Two simple examples to illustrate this:

Let us assume that the measurable traffic on the landing page drops by 30 percent in both examples with the implementation of the cookie banner.

  • Cluster # 1 is responsible for 70 percent of the traffic.
  • Cluster # 2 accounts for 30 percent of the traffic.

In both cases, we also analyze the comparison periods in terms of conversions.

For example 1, the decrease in the measured conversions after the implementation of the cookie banner is only 10 percent. Cluster # 1 is responsible for 90 percent of the conversions here. Due to the high proportion of conversions, it is clear that the still trackable cluster has above-average performance.

Example 2 behaves completely differently, here the conversions go down by 80 percent. Cluster # 1 is therefore responsible for a comparatively small proportion of 20 percent of the conversions.

These results allow specific conclusions to be drawn about the performance of both clusters. While in example 1 the performance focus is clearly on cluster # 1, addressing the users in cluster # 2 again could even be neglected in case of doubt. In relation to example 2, it would be a clear mistake to neglect cluster # 2, since a relevant part of the performance comes from this cluster.

In addition to comparing the clusters of traffic and conversion levels, every single step in the website journey can of course be evaluated in exactly this way. Just as we have set the cookie consent as a soft conversion and combined it with the click on the ad, every other interaction of the user on the website can also be defined as a soft conversion and evaluated according to the same pattern. There are almost no limits to the level of detail.

All of these user pools can be used perfectly as a retargeting target group!

In the future, there will probably be completely different solutions for addressing user groups, optimizing campaigns according to objectives and all without the much-criticized loss of data.

However, this mass-market solution does not yet exist. Pragmatic approaches help not only to admire the problem, but also to change perspectives and derive conclusions for optimization from the loss of data. This approach is one of them - because data loss should not deprive the desire for display advertising!

About the author:

Nico Loges has been active in online marketing since the late 1990s. Initially, the marketing of musicians was the focus of his work. At the beginning of 2011 he dedicated himself completely to performance-driven online marketing and was responsible in-house as “Head of” all marketing channels of one of the largest German online retailers for fasteners and hardware. The move to the agency side followed in mid-2014. At web-netz, Nico Loges looked after customers in the areas of paid search and display. As head of the Paid Media Marketing department, he has been responsible for more than 25 employees since 2019. As an author, he is responsible for publications in the textbook "Guide to Data Driven Marketing" and in the agency blog. Furthermore, Nico regularly gives lectures at conferences and shares his knowledge in web-netz webinars as well as external workshops and other training formats.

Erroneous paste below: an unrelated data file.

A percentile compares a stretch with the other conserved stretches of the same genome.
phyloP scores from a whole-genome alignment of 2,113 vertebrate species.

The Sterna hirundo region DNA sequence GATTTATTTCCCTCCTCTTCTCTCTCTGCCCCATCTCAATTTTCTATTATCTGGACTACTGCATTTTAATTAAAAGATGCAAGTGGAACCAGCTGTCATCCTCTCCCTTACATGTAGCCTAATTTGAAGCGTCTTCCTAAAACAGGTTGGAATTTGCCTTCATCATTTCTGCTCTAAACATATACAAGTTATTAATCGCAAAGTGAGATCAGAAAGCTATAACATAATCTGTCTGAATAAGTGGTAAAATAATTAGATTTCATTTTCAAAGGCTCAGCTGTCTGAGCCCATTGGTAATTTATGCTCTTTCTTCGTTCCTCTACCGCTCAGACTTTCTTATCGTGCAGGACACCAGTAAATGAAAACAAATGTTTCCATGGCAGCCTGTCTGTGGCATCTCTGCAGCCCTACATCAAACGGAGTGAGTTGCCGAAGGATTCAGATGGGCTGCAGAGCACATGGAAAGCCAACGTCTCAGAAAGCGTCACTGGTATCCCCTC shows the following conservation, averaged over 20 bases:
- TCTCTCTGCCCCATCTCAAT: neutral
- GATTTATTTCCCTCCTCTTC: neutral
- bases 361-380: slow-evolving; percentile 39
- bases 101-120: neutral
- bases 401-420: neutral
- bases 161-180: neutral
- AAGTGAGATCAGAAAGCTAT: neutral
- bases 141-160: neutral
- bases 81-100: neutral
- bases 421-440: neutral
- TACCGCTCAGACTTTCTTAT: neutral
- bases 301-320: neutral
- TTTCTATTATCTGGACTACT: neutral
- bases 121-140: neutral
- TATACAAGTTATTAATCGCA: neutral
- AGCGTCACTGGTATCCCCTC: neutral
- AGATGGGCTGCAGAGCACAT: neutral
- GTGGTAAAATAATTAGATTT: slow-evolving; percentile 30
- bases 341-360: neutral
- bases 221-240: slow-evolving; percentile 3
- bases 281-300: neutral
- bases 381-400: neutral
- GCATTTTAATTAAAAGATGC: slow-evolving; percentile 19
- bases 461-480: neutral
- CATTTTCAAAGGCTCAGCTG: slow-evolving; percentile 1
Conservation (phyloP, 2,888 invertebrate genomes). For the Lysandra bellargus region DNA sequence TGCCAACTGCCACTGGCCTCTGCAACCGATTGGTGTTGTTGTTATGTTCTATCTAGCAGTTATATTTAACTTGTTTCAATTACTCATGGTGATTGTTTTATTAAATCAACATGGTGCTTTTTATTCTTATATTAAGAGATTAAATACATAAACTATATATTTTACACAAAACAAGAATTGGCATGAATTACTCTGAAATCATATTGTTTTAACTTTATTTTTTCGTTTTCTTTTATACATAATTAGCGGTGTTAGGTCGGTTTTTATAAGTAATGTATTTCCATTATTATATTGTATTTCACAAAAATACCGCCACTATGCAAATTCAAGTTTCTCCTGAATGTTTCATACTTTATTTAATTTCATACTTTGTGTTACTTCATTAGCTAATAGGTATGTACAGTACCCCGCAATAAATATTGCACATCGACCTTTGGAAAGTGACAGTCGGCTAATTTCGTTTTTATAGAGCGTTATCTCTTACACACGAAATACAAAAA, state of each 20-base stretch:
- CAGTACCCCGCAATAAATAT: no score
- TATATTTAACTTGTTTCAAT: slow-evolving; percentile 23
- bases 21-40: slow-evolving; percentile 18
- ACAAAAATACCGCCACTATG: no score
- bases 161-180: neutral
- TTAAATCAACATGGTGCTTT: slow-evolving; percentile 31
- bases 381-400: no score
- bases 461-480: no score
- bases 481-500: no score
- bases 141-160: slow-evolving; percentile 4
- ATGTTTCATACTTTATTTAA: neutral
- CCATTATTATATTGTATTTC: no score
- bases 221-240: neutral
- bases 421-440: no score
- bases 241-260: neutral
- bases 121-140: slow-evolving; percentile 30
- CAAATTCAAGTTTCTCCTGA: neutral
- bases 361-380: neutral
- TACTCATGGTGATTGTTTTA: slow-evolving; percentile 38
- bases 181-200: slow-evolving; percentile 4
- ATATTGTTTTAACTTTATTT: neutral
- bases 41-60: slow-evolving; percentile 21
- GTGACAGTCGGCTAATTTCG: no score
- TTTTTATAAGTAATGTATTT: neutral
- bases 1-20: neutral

EVENT TIP ADZINE Live - Advertising IDs - State of Data Nation? on June 9, 2021, 3:00 p.m. - 4:30 p.m.

The days of addressable web traffic based on third-party cookies are numbered. Due to restrictive browser settings and the consistent implementation of the requirements of the GDPR, alternative concepts are needed so that advertising continues to find its way to the right target group. Most of those involved on the supply and demand side in the digital advertising industry have great hopes for (universal) advertising IDs. Experts from advertising marketing, agencies and technology provide us with answers to the countless questions in connection with the use of advertising IDs and explain the current state of affairs with regard to the practical use of advertising IDs for media buying and marketing on the publisher side. Register now!